I don’t think it can be emphasized enough, that one’s screw-up tolerance is usually based on one’s financial situation. Case in point is the example you raised about re-building or buying a new diesel engine. My wife and I own a 1980 boat with it’s original Westerbeke diesel. It runs flawlessly, however I am under no delusions that this will last forever. It may in fact end tomorrow. So, I have already done the research as to what I would replace it with as my preference would be for new. However, installing a new engine would require almost 3 times the initial cash outlay as a rebuild. And for me this is not a trivial amount. I wish it wasn’t, as my decision would be a whole lot easier.
Our boat, a 41-foot custom steel pilothouse cutter, came to us as third owners in 2006; she was built in 1988 and despite her “shippy” looks, has yet to see salt water. The diesel, a Westerbeke W-52, ran well enough, but had suspicious low hours (about 1,150 h) for an 18 year old motorsailer. I debated an overhaul, because I wasn’t going to go offshore without one, even given the fact that I could arguably run for 5,000-6,000 hours before I was likely to need one. This was because I had not winterized or maintained the engine myself for that time and it was a mystery how well that maintenance had proceeded.
Well, I found out that the cost of the rebuild of a 1980s marine diesel was slightly GREATER than the cost of a new, more efficient and somewhat more powerful Beta 60…so I did the swap. While I discovered that the W-52 could have been rebuilt with an Australian-sourced rebuild kit (it’s based on the Mazda R2 diesel found in Ford Rangers of the period) for a fraction of what I was quoted, I do not regret replacing the diesel because by doing this job largely myself (along with hydraulic transmission, AquaDrive, new shaft, new prop, custom stringers, etc. I feel quite confident about the whole power train and my maintenence regime is fairly regular. Just knowing is a huge confidence builder when one has clamped every hose and crimped every connection. So I would suggest that if you have confidence that you’ve done all you can to service your Westerbeke, that you find what non-marine block on which it’s based, and then determine if a rebuild *not from the marine diesel company* (who charge ridiculous markups) can be done for a couple of grand, instead of the $15K or worse some places will charge. Google is a huge help here: that’s how I learned my old diesel was still running on a ten thousand Aussie sheep farms in small, popular pickup trucks.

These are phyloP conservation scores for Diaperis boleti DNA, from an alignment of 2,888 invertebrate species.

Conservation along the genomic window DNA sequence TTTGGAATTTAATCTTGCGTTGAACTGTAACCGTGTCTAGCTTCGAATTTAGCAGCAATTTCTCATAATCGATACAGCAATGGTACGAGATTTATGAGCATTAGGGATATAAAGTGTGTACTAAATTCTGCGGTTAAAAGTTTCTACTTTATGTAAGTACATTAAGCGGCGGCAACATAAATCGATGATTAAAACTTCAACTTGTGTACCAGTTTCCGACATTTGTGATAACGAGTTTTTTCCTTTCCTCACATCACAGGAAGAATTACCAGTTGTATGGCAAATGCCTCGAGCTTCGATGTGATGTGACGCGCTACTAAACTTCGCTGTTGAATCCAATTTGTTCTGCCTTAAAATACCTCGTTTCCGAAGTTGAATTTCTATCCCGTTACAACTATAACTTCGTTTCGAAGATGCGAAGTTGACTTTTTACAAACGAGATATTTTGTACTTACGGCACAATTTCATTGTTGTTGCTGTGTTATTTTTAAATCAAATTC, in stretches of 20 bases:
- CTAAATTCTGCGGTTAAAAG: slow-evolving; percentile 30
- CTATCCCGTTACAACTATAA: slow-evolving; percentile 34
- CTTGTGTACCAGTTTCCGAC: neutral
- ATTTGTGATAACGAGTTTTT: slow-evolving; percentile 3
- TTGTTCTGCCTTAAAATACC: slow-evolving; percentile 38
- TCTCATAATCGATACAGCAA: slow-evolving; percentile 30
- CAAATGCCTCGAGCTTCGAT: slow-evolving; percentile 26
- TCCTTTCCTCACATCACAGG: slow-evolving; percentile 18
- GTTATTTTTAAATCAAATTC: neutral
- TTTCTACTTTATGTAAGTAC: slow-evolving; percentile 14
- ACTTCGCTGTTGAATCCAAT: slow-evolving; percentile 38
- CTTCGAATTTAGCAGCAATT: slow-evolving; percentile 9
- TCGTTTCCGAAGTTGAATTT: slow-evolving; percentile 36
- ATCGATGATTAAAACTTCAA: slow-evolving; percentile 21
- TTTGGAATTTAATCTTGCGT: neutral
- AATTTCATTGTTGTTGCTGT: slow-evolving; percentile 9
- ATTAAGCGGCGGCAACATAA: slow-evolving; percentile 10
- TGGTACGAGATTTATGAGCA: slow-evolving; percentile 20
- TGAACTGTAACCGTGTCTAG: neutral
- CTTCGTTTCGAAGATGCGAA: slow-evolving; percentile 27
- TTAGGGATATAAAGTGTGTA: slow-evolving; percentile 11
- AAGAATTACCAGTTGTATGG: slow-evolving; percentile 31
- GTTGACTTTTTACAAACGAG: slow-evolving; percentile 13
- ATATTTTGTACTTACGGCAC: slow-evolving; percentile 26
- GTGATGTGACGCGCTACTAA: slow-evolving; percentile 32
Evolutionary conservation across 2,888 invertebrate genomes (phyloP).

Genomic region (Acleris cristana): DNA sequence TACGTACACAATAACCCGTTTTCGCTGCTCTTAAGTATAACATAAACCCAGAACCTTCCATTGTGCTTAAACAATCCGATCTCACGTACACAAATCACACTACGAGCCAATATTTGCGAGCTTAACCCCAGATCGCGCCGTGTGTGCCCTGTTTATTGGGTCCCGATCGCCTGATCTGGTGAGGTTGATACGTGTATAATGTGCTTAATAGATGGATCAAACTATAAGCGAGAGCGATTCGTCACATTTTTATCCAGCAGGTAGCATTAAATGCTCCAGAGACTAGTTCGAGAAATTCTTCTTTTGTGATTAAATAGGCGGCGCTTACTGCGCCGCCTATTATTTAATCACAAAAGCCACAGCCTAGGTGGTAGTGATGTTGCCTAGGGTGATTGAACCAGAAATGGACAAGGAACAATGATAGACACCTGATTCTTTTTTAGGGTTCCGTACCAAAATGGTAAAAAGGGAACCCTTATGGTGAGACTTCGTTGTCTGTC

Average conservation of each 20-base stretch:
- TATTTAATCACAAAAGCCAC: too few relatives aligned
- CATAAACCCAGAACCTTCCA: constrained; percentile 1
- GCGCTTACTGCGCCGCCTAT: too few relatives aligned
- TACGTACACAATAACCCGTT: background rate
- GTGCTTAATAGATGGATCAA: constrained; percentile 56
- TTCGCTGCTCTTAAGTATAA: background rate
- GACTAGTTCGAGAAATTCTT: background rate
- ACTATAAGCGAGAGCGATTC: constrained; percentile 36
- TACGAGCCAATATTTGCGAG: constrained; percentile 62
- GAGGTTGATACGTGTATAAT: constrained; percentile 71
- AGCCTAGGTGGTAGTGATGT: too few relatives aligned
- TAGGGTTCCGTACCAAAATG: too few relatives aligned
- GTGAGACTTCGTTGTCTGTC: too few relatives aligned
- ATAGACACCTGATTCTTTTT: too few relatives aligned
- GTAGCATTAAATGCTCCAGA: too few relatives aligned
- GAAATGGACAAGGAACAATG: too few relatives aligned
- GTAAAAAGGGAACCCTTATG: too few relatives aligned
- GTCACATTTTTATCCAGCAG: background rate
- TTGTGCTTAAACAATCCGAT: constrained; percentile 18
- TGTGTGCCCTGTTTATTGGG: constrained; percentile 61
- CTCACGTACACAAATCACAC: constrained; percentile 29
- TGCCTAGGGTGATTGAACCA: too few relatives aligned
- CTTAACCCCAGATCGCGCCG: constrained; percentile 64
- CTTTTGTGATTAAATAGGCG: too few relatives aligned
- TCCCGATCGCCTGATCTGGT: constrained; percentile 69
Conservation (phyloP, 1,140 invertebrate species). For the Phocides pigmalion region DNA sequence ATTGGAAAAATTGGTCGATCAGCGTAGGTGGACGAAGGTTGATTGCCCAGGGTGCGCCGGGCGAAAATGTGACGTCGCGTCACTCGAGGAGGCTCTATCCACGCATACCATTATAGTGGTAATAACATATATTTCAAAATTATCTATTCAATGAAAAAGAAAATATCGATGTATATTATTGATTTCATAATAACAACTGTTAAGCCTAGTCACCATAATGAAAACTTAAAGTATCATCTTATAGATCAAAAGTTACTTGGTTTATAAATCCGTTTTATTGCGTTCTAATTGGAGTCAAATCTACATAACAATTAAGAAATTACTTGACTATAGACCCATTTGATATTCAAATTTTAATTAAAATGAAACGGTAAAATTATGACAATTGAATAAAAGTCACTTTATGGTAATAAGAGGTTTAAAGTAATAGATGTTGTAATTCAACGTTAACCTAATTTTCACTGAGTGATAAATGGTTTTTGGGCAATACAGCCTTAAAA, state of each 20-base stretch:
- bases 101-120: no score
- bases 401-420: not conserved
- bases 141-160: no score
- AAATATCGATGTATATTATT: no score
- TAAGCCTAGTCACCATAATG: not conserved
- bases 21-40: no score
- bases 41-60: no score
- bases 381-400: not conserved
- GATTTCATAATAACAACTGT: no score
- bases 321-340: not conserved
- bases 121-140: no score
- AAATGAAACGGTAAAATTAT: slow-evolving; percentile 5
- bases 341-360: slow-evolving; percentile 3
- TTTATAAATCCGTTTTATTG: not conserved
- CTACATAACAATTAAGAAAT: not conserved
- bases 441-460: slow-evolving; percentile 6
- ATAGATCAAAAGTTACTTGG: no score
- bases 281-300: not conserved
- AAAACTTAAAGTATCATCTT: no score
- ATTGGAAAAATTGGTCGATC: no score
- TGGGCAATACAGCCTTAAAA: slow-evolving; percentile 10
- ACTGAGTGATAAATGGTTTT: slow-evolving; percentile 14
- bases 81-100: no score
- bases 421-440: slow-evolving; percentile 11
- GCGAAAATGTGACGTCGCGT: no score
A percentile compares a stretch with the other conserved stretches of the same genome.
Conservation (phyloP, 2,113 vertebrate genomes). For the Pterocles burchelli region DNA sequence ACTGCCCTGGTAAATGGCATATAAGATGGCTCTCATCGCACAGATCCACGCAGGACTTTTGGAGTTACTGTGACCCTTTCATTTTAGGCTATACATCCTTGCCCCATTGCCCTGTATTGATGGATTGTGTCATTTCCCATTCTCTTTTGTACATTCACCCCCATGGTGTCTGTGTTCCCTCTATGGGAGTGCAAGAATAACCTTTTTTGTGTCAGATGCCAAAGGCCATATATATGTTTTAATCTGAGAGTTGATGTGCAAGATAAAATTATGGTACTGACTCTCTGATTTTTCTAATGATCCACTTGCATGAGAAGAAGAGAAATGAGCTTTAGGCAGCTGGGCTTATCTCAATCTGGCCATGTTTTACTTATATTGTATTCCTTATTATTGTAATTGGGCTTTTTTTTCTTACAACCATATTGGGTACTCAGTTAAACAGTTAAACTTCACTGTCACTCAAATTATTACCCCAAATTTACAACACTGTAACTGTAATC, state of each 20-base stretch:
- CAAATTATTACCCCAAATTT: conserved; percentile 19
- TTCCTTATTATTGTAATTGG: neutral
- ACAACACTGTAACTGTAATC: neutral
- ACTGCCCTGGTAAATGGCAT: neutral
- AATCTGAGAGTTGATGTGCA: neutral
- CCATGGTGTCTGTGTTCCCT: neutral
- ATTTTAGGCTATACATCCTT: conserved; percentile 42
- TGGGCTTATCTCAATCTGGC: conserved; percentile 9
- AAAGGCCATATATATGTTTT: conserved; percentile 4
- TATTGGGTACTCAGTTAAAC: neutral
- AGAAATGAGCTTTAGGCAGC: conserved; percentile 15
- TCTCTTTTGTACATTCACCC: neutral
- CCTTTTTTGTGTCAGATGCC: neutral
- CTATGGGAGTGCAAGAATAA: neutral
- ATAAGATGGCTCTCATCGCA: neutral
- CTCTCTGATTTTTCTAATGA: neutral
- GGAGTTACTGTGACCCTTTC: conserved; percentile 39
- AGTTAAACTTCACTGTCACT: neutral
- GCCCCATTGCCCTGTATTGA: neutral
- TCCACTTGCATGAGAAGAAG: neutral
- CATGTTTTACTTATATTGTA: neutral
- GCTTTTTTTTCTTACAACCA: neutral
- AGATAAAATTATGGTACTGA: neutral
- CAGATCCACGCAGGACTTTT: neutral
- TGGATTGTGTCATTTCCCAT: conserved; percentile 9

When you say that you found our that the Westerbeke could have been rebuilt at a fraction of the cost of the new Beta 60, you were relying on an estimate.
I suspect that if you had actually done the job, the real cost and aggravation would have skyrocketed. Machinery that old invariably springs nasty surprises when dismantled. Also sourcing parts can be a nightmare.
Also, in our experience (2000 hours) , the Beta 60 is a very reliable engine.
I don’t regret our decision and we start a world cruise in three months.
Hum, this is a hard one, and Mark makes a lot of good points.
Just be aware that of the some 20 small yacht engine rebuilds I have close knowledge of nearly half ended up costing as much or more than a new engine would have.
And of those 20 at least 5 eventually had to be replaced with new engines, but only after the poor owners had dropped a fortune trying to get the rebuild to work reliably—very sad facts that do not reflect well on small engine diesel shops that cater to yachts.
If you are a good enough mechanic to do the rebuild yourself (I’m not) then you maybe able to swing the arithmetic in your favour.
The other way to go is to use that DIY time as Marc did, and I have done twice, to do your own new engine installation. It’s not a trivial task, but you can save a bundle and it requires less mechanical skill that a self-rebuild. You also get a warranty that generally goes for two years, rather that 90 days which is the usual rebuild warranty.
Thank you both for your comments. The engine I have is the W30 where the block is a British Leyland, one commonly used in their tractors and cabbies. Knowing this makes sourcing parts easier and cheaper than going through Westerbeke. That said, John’s comments really have me thinking that not replacing with new, is really false economy.
Regarding doing my own removal and install, I was planning on doing this anyway as you have suggested. I feel this falls within my level of competence and it would save a lot of money. Like Marc, if I have to replace I would also choose a Beta. (based on a Mitsubishi block)
Anyway, I hope it is a decision I don’t have to make too soon.
Well, if you have confidence in your abilities and in the basic soundness of the engine, and you have a non-marine source for parts (the critical bit where the wallet is concerned), that’s most of the battle, apart from getting the beast out of its lair.